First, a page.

While proponents of the bill have cherry-picked taxpayer examples that help support their narrative, the overall, fully phased-in impact of the proposal would increase the taxes paid by the average taxpayer in the bottom 60 percent (making less than $49,000 a year). By comparison, the richest top 1 percent of taxpayers in the state (making more than $388,000 a year) would see a 3.1 percent tax cut as a share of their income, an average windfall of $28,700 per household. The proposal, a clear boon for the state’s wealthiest taxpayers, shifts Mississippi’s already inequitable tax system into even more inequitable territory, asking the state’s poorest and elderly residents to pay more. The proposal would also undeniably result in revenue loss over time, threatening resource availability for key investments and vital services.

The state Senate is now considering the proposal. Meanwhile, Gov. Tate Reeves prefers a plan that would eliminate the state’s income tax without raising any offsetting tax revenue to help bring down the enormous price tag of such a move. And yet, despite differing opinions on the best approach neither option is good for the state. HB 1439 is a massive giveaway to the state’s richest taxpayers that shifts much of the responsibility of funding government onto low-income Mississippians. And the inevitable revenue loss over time is likely to result in major cuts to key investments in the state.

West Virginia Gov. Jim Justice’s “State Income Tax Repeal Plan”

West Virginia’s Gov. Jim Justice recently released a tax proposal (PDF), referred to as “Governor Justice’s State Income Tax Repeal Plan,” that would lower the state’s personal income tax on “earned” income (wages and salaries, pensions, annuities, IRAs, Social Security, and unemployment) by 60 percent. The rate on “unearned” income (including business profits, capital gains, dividends, etc.) would—at least initially—remain unchanged. The proposal would increase the sales tax rate from 6 to 7.9 percent, expand the sales tax base, enact a sales tax rebate, create a luxury items tax, make changes to the state’s severance tax, and tax a range of other items including tobacco, alcohol, and soft drinks.

Despite including a sales tax rebate for households with income under $35,000 to blunt some of the regressive effects of slashing the income tax, the overall impact would be a tax shift that asks more of low- and middle-income West Virginians. Much like in Mississippi, an average taxpayer in the bottom 60 percent (making less than $55,000 a year) would face a tax increase, while the average taxpayer in the top 40 percent would receive a net tax cut. The richest top 1 percent of taxpayers in the state (making more than $413,000 a year) would see an average tax cut of roughly $7,700. And that is before full income tax elimination. If the state’s income tax were to be fully eliminated, those in the top 1 percent would enjoy an average windfall exceeding $34,000.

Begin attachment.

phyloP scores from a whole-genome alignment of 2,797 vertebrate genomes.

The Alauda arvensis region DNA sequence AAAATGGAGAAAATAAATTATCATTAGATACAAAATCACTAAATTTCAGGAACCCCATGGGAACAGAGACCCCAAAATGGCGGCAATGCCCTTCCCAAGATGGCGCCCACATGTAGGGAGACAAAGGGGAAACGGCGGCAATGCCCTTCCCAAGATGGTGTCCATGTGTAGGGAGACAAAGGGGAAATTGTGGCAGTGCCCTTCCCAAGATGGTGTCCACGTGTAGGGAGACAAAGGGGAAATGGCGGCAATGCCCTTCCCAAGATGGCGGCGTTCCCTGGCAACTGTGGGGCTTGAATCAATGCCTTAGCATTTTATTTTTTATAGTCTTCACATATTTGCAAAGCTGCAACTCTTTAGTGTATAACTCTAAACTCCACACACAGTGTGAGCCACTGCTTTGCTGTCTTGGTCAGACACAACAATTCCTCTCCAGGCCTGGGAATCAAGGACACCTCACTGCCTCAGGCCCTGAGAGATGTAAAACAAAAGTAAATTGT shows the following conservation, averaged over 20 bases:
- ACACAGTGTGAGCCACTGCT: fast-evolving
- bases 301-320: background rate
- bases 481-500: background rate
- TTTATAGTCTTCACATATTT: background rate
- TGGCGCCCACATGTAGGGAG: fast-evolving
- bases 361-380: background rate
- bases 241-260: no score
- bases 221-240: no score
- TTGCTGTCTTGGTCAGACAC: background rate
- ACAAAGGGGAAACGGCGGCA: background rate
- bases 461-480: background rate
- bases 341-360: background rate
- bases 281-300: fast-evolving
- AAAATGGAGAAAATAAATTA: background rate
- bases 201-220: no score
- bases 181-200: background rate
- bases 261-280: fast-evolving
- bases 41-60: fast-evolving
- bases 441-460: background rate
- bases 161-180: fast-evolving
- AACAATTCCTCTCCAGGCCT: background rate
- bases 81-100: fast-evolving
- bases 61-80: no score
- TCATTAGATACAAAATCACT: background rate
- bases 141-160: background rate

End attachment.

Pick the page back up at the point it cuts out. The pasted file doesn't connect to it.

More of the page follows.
Tax Equity and Revenue Adequacy a Concern Under Both Proposals

While these tax proposals differ, there are many similarities. Most notably, they share the end goal of full income tax elimination and a dramatic shift toward a heavy reliance on sales and excise taxes. Ultimately, these plans would move Mississippi and West Virginia’s tax systems even further away from being based on their residents’ actual ability to afford those taxes. Choosing to fund government largely through sales and other consumption taxes affects low- and moderate-income families most since they must spend a larger share of their earnings on items subject to the sales tax.

Further, while some sponsors and proponents of these proposals hold up revenue neutrality as an intended goal, there is little indication that they can achieve that end, particularly over the long run.

The reality is that the wages of our nation’s highest-income families have skyrocketed over the past few decades while the share of wages flowing to the bottom 90 percent has shrunk. The COVID-19 pandemic has exacerbated this trend, with high-income earners able to weather the recession relatively unphased and low-income folks, including many Black and brown families, facing extraordinarily high rates of job loss.

Building a state’s entire tax system around taxing the families whose incomes are growing slowest is not a recipe for fiscal sustainability and will hamper the deep investments in education, infrastructure, health, and other areas that are vital to broadly shared economic prosperity.